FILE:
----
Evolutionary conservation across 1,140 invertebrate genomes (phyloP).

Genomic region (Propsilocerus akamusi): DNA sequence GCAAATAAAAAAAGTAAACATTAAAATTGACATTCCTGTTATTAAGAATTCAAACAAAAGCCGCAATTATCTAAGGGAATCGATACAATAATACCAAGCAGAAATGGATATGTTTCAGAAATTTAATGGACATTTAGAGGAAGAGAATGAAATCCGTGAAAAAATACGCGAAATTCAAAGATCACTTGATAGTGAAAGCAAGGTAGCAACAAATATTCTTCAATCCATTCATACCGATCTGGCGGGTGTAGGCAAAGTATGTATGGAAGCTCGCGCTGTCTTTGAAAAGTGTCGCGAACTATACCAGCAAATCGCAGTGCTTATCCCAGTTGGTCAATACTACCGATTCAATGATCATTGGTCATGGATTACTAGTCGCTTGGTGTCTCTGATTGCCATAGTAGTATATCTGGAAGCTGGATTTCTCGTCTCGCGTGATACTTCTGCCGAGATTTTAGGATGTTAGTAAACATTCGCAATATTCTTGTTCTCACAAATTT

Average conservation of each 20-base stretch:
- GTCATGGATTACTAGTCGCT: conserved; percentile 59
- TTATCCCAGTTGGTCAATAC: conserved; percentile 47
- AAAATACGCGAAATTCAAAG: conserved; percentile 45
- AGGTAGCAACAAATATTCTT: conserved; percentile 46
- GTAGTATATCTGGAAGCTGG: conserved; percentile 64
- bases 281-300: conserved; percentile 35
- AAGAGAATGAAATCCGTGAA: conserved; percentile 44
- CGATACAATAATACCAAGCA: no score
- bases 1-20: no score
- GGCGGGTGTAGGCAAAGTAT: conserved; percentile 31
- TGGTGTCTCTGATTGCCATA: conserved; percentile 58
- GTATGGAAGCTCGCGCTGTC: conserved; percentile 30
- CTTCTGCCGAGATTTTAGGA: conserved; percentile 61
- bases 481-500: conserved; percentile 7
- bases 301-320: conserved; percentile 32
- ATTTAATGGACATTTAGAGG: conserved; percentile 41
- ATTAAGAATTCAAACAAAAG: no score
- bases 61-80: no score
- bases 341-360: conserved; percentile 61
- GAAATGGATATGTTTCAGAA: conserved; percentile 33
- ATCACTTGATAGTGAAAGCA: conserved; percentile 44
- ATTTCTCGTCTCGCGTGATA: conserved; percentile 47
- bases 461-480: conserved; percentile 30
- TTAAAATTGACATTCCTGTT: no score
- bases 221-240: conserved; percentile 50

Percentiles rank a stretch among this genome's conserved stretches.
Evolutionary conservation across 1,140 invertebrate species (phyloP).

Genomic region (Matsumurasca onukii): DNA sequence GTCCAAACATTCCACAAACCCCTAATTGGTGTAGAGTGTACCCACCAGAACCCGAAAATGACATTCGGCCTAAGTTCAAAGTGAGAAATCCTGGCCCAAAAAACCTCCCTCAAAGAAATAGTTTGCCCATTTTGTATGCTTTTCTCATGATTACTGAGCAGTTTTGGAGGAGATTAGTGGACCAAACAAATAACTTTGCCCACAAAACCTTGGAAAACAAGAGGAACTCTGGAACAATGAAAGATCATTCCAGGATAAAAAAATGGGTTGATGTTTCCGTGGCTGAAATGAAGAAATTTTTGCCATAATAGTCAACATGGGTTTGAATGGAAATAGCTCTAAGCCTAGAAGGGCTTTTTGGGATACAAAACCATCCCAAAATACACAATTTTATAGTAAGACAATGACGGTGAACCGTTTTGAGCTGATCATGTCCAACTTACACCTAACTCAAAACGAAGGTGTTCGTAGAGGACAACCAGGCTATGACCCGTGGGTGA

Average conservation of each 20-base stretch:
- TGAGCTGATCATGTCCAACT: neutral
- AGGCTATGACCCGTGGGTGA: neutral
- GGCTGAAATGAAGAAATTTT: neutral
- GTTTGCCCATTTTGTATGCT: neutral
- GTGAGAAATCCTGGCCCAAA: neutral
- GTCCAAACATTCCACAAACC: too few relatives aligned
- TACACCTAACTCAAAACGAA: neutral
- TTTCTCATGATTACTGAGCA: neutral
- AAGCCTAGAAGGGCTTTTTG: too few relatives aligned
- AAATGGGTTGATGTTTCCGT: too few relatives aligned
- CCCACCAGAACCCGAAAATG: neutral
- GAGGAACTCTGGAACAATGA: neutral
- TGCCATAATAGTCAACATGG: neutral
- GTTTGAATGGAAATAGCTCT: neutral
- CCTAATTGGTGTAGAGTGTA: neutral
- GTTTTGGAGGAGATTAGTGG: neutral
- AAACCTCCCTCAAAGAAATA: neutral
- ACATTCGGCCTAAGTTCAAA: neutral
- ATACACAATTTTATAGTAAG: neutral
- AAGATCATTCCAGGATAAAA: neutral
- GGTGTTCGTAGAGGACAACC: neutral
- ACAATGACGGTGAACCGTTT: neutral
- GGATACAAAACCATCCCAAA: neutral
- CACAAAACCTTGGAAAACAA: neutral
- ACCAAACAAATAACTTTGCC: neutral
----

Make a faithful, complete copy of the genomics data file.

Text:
Evolutionary conservation across 1,140 invertebrate genomes (phyloP).

Genomic region (Propsilocerus akamusi): DNA sequence GCAAATAAAAAAAGTAAACATTAAAATTGACATTCCTGTTATTAAGAATTCAAACAAAAGCCGCAATTATCTAAGGGAATCGATACAATAATACCAAGCAGAAATGGATATGTTTCAGAAATTTAATGGACATTTAGAGGAAGAGAATGAAATCCGTGAAAAAATACGCGAAATTCAAAGATCACTTGATAGTGAAAGCAAGGTAGCAACAAATATTCTTCAATCCATTCATACCGATCTGGCGGGTGTAGGCAAAGTATGTATGGAAGCTCGCGCTGTCTTTGAAAAGTGTCGCGAACTATACCAGCAAATCGCAGTGCTTATCCCAGTTGGTCAATACTACCGATTCAATGATCATTGGTCATGGATTACTAGTCGCTTGGTGTCTCTGATTGCCATAGTAGTATATCTGGAAGCTGGATTTCTCGTCTCGCGTGATACTTCTGCCGAGATTTTAGGATGTTAGTAAACATTCGCAATATTCTTGTTCTCACAAATTT

Average conservation of each 20-base stretch:
- GTCATGGATTACTAGTCGCT: conserved; percentile 59
- TTATCCCAGTTGGTCAATAC: conserved; percentile 47
- AAAATACGCGAAATTCAAAG: conserved; percentile 45
- AGGTAGCAACAAATATTCTT: conserved; percentile 46
- GTAGTATATCTGGAAGCTGG: conserved; percentile 64
- bases 281-300: conserved; percentile 35
- AAGAGAATGAAATCCGTGAA: conserved; percentile 44
- CGATACAATAATACCAAGCA: no score
- bases 1-20: no score
- GGCGGGTGTAGGCAAAGTAT: conserved; percentile 31
- TGGTGTCTCTGATTGCCATA: conserved; percentile 58
- GTATGGAAGCTCGCGCTGTC: conserved; percentile 30
- CTTCTGCCGAGATTTTAGGA: conserved; percentile 61
- bases 481-500: conserved; percentile 7
- bases 301-320: conserved; percentile 32
- ATTTAATGGACATTTAGAGG: conserved; percentile 41
- ATTAAGAATTCAAACAAAAG: no score
- bases 61-80: no score
- bases 341-360: conserved; percentile 61
- GAAATGGATATGTTTCAGAA: conserved; percentile 33
- ATCACTTGATAGTGAAAGCA: conserved; percentile 44
- ATTTCTCGTCTCGCGTGATA: conserved; percentile 47
- bases 461-480: conserved; percentile 30
- TTAAAATTGACATTCCTGTT: no score
- bases 221-240: conserved; percentile 50

Percentiles rank a stretch among this genome's conserved stretches.
Evolutionary conservation across 1,140 invertebrate species (phyloP).

Genomic region (Matsumurasca onukii): DNA sequence GTCCAAACATTCCACAAACCCCTAATTGGTGTAGAGTGTACCCACCAGAACCCGAAAATGACATTCGGCCTAAGTTCAAAGTGAGAAATCCTGGCCCAAAAAACCTCCCTCAAAGAAATAGTTTGCCCATTTTGTATGCTTTTCTCATGATTACTGAGCAGTTTTGGAGGAGATTAGTGGACCAAACAAATAACTTTGCCCACAAAACCTTGGAAAACAAGAGGAACTCTGGAACAATGAAAGATCATTCCAGGATAAAAAAATGGGTTGATGTTTCCGTGGCTGAAATGAAGAAATTTTTGCCATAATAGTCAACATGGGTTTGAATGGAAATAGCTCTAAGCCTAGAAGGGCTTTTTGGGATACAAAACCATCCCAAAATACACAATTTTATAGTAAGACAATGACGGTGAACCGTTTTGAGCTGATCATGTCCAACTTACACCTAACTCAAAACGAAGGTGTTCGTAGAGGACAACCAGGCTATGACCCGTGGGTGA

Average conservation of each 20-base stretch:
- TGAGCTGATCATGTCCAACT: neutral
- AGGCTATGACCCGTGGGTGA: neutral
- GGCTGAAATGAAGAAATTTT: neutral
- GTTTGCCCATTTTGTATGCT: neutral
- GTGAGAAATCCTGGCCCAAA: neutral
- GTCCAAACATTCCACAAACC: too few relatives aligned
- TACACCTAACTCAAAACGAA: neutral
- TTTCTCATGATTACTGAGCA: neutral
- AAGCCTAGAAGGGCTTTTTG: too few relatives aligned
- AAATGGGTTGATGTTTCCGT: too few relatives aligned
- CCCACCAGAACCCGAAAATG: neutral
- GAGGAACTCTGGAACAATGA: neutral
- TGCCATAATAGTCAACATGG: neutral
- GTTTGAATGGAAATAGCTCT: neutral
- CCTAATTGGTGTAGAGTGTA: neutral
- GTTTTGGAGGAGATTAGTGG: neutral
- AAACCTCCCTCAAAGAAATA: neutral
- ACATTCGGCCTAAGTTCAAA: neutral
- ATACACAATTTTATAGTAAG: neutral
- AAGATCATTCCAGGATAAAA: neutral
- GGTGTTCGTAGAGGACAACC: neutral
- ACAATGACGGTGAACCGTTT: neutral
- GGATACAAAACCATCCCAAA: neutral
- CACAAAACCTTGGAAAACAA: neutral
- ACCAAACAAATAACTTTGCC: neutral